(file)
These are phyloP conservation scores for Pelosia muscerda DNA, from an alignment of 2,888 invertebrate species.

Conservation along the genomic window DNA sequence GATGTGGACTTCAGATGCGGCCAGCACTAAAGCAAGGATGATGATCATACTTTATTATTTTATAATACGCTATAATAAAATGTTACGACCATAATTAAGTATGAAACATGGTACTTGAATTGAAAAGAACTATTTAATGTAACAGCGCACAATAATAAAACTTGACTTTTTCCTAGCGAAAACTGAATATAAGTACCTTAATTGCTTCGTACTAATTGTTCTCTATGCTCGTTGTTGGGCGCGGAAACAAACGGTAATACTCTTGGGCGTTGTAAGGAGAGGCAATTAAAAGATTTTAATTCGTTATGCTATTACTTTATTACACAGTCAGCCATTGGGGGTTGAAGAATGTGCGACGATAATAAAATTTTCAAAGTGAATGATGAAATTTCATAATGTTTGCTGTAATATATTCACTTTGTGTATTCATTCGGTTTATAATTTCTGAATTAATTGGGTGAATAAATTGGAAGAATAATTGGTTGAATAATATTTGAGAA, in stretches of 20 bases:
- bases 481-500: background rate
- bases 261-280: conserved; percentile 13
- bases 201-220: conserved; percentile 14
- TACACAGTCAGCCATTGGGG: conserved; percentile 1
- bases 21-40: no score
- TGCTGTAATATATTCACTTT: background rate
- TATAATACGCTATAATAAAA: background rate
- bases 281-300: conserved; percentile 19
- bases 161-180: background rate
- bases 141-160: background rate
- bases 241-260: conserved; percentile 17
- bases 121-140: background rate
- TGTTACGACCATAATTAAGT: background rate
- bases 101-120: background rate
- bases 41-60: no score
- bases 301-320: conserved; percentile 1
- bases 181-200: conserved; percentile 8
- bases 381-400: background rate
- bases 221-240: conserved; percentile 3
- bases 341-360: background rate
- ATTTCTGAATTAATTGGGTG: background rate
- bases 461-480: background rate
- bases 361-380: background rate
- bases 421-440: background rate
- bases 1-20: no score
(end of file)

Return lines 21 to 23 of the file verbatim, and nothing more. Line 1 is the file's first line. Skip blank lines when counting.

- bases 221-240: conserved; percentile 3
- bases 341-360: background rate
- ATTTCTGAATTAATTGGGTG: background rate